First, Grace lived what appeared, from the outside, to be a sparse, meager existence with no frills and little, if any, fun – at least the way most of the people I know would define fun. Orphaned at age 12, Grace never married, never had any kids, lived most of her life in a modest, one-bedroom house and worked her entire life as a secretary. (And, yes, back when she worked they were still called secretaries) Her sparse lifestyle made the revelation upon her death in 2010 that she had left $7 Million to charity all the more surprising. $7,000,000? Where the heck did that come from?

Well, there wasn’t any fascinating story of a get-rich quick scheme or an inheritance. Grace lived beneath her means, not much to begin with, saved and invested it and saw it compound for 80 years by investing in the stock market. She was the epitome of the Millionaire Next Door. The only problem, in my opinion, is she never seemed to enjoy the fruits of her good habits. In fact, even if she had no desire for worldly possessions or adventure, she didn’t even experience the joy of giving all that money away since it went to charity after she died. What a shame!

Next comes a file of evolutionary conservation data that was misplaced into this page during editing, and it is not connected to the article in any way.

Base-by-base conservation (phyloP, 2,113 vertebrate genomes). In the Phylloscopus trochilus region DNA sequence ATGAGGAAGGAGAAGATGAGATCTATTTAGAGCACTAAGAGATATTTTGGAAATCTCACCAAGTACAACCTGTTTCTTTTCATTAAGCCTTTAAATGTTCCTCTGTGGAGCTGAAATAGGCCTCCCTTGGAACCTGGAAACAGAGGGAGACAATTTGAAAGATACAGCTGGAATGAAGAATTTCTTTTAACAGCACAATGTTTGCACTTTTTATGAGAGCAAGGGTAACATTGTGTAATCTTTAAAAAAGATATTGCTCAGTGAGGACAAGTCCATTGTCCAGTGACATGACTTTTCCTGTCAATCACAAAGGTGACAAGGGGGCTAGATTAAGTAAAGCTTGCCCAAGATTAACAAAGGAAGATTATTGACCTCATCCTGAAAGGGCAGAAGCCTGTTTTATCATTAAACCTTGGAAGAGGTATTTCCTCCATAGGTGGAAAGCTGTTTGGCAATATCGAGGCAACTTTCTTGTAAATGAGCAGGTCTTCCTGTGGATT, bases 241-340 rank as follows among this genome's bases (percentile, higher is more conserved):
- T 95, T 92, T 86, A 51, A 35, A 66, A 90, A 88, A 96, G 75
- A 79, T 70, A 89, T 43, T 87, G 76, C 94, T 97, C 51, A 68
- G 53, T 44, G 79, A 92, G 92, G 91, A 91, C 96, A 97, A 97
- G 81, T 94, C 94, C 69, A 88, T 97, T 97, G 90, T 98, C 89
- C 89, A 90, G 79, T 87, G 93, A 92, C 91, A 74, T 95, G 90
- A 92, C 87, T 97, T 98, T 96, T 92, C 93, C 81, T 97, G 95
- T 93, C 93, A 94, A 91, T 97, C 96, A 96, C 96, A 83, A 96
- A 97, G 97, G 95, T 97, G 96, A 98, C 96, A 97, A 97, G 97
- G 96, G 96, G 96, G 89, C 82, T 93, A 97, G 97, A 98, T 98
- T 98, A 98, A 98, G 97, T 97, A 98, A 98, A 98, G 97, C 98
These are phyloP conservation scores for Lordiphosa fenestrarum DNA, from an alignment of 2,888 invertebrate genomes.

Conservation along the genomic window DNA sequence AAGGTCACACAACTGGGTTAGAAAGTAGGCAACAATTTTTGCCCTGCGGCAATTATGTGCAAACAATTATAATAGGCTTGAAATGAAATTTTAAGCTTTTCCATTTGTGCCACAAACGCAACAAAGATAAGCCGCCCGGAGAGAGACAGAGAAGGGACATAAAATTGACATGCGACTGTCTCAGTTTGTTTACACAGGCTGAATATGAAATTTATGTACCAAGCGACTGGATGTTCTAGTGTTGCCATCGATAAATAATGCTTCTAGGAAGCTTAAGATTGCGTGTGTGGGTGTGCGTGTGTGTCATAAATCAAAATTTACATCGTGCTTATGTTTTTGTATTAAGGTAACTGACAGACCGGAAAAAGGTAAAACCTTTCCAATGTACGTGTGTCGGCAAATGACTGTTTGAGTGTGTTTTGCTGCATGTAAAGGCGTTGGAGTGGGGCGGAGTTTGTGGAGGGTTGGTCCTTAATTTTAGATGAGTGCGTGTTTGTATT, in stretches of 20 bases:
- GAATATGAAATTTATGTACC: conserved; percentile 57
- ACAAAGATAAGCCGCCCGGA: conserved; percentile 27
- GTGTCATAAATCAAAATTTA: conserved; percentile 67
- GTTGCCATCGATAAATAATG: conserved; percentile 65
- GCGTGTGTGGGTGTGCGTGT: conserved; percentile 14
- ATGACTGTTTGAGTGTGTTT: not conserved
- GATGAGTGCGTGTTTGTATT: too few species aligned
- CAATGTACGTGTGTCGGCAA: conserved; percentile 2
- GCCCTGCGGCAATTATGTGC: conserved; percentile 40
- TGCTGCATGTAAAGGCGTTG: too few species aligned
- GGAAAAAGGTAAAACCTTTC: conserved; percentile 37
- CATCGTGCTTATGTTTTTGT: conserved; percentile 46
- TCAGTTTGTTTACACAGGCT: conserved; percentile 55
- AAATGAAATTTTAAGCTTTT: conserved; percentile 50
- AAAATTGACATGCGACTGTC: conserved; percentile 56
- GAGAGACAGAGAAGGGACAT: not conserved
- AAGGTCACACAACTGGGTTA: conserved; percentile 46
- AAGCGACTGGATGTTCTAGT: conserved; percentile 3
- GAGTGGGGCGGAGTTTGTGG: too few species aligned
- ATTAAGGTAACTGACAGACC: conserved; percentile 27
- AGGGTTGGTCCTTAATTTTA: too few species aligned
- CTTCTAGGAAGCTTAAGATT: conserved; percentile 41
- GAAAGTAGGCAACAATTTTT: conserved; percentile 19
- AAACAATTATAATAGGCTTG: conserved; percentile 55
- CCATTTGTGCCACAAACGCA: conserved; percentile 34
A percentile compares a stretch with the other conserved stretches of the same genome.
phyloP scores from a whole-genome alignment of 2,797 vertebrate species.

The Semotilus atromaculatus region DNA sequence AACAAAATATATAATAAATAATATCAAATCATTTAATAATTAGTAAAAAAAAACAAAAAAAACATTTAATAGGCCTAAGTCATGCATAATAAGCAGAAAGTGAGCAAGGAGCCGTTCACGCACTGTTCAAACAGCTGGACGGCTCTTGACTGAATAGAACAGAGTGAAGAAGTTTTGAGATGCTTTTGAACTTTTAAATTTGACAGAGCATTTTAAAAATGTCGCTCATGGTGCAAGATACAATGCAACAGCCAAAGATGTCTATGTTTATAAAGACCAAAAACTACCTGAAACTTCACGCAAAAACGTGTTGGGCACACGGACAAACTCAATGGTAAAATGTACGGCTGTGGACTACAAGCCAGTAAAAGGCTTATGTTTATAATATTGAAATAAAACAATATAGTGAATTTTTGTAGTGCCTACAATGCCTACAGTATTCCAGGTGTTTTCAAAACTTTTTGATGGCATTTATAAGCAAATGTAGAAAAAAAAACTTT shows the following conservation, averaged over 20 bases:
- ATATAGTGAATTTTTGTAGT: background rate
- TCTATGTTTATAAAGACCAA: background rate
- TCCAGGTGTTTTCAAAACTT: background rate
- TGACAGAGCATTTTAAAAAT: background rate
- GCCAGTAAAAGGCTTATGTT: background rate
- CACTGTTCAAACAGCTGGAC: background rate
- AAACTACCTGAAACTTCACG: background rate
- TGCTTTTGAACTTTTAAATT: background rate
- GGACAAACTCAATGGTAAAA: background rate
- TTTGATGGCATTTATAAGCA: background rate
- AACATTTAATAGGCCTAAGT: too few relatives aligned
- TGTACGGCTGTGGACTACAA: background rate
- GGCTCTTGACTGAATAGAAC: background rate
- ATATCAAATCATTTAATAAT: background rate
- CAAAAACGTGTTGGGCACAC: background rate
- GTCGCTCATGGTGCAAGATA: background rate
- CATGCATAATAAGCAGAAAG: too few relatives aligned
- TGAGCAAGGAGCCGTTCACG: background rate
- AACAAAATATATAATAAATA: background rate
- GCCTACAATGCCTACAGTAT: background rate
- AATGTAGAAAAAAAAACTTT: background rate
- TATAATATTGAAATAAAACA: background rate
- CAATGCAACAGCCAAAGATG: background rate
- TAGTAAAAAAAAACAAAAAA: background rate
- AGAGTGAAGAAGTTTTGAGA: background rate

Now, the story of Richard. As the father of a friend of mine used to say when he screwed up, “Well, at least you can serve as a bad example.” Richard is, indeed, our bad example. After reaching the pinnacle of his profession – a profession that should have taught him better – as head of one of the major investment bank’s international units, he retired in his 40’s. Ostensibly to pursue personal and charitable interests he apparently only focused on the personal. Two homes – one of them 20,000 square feet with a $66,000 per month mortgage – and a lavish lifestyle led him in the opposite direction of Grace. So, the same year the former secretary died and left $7M to charity, Richard the Harvard-educated investment banker, declared personal bankruptcy.